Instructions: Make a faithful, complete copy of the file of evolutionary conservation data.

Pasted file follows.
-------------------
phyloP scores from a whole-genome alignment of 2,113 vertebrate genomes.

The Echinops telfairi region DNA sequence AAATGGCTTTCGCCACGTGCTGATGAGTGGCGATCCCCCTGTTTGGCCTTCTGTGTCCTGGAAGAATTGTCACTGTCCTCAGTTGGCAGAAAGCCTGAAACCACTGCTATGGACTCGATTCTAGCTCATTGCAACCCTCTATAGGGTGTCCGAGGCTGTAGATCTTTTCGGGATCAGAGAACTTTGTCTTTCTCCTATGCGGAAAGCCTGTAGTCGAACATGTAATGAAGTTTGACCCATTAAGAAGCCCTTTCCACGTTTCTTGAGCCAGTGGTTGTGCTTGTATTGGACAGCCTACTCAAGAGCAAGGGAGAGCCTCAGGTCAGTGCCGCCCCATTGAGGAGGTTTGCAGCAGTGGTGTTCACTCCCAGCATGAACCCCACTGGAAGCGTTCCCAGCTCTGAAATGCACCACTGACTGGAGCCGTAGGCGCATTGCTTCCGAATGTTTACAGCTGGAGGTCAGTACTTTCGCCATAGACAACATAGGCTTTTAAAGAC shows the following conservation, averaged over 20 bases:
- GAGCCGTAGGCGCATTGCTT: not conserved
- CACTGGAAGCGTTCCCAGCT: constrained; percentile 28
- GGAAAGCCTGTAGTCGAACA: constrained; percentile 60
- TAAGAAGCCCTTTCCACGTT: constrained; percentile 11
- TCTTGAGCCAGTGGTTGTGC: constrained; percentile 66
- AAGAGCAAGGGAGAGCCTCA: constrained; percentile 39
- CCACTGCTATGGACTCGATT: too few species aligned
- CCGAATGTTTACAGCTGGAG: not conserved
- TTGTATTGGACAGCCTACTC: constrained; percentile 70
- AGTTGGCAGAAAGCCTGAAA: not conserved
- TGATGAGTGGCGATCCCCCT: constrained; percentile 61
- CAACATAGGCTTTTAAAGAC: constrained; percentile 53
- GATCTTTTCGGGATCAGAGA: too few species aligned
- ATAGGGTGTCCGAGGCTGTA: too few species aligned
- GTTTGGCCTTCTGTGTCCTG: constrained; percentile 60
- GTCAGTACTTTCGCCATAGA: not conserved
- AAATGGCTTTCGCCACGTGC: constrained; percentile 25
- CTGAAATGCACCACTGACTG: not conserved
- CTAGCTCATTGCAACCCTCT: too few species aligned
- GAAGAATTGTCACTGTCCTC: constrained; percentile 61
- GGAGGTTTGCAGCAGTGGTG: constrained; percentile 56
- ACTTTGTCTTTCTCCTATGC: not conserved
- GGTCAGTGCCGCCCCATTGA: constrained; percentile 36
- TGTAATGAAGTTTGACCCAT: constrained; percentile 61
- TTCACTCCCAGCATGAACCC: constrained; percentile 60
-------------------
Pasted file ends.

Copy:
phyloP scores from a whole-genome alignment of 2,113 vertebrate genomes.

The Echinops telfairi region DNA sequence AAATGGCTTTCGCCACGTGCTGATGAGTGGCGATCCCCCTGTTTGGCCTTCTGTGTCCTGGAAGAATTGTCACTGTCCTCAGTTGGCAGAAAGCCTGAAACCACTGCTATGGACTCGATTCTAGCTCATTGCAACCCTCTATAGGGTGTCCGAGGCTGTAGATCTTTTCGGGATCAGAGAACTTTGTCTTTCTCCTATGCGGAAAGCCTGTAGTCGAACATGTAATGAAGTTTGACCCATTAAGAAGCCCTTTCCACGTTTCTTGAGCCAGTGGTTGTGCTTGTATTGGACAGCCTACTCAAGAGCAAGGGAGAGCCTCAGGTCAGTGCCGCCCCATTGAGGAGGTTTGCAGCAGTGGTGTTCACTCCCAGCATGAACCCCACTGGAAGCGTTCCCAGCTCTGAAATGCACCACTGACTGGAGCCGTAGGCGCATTGCTTCCGAATGTTTACAGCTGGAGGTCAGTACTTTCGCCATAGACAACATAGGCTTTTAAAGAC shows the following conservation, averaged over 20 bases:
- GAGCCGTAGGCGCATTGCTT: not conserved
- CACTGGAAGCGTTCCCAGCT: constrained; percentile 28
- GGAAAGCCTGTAGTCGAACA: constrained; percentile 60
- TAAGAAGCCCTTTCCACGTT: constrained; percentile 11
- TCTTGAGCCAGTGGTTGTGC: constrained; percentile 66
- AAGAGCAAGGGAGAGCCTCA: constrained; percentile 39
- CCACTGCTATGGACTCGATT: too few species aligned
- CCGAATGTTTACAGCTGGAG: not conserved
- TTGTATTGGACAGCCTACTC: constrained; percentile 70
- AGTTGGCAGAAAGCCTGAAA: not conserved
- TGATGAGTGGCGATCCCCCT: constrained; percentile 61
- CAACATAGGCTTTTAAAGAC: constrained; percentile 53
- GATCTTTTCGGGATCAGAGA: too few species aligned
- ATAGGGTGTCCGAGGCTGTA: too few species aligned
- GTTTGGCCTTCTGTGTCCTG: constrained; percentile 60
- GTCAGTACTTTCGCCATAGA: not conserved
- AAATGGCTTTCGCCACGTGC: constrained; percentile 25
- CTGAAATGCACCACTGACTG: not conserved
- CTAGCTCATTGCAACCCTCT: too few species aligned
- GAAGAATTGTCACTGTCCTC: constrained; percentile 61
- GGAGGTTTGCAGCAGTGGTG: constrained; percentile 56
- ACTTTGTCTTTCTCCTATGC: not conserved
- GGTCAGTGCCGCCCCATTGA: constrained; percentile 36
- TGTAATGAAGTTTGACCCAT: constrained; percentile 61
- TTCACTCCCAGCATGAACCC: constrained; percentile 60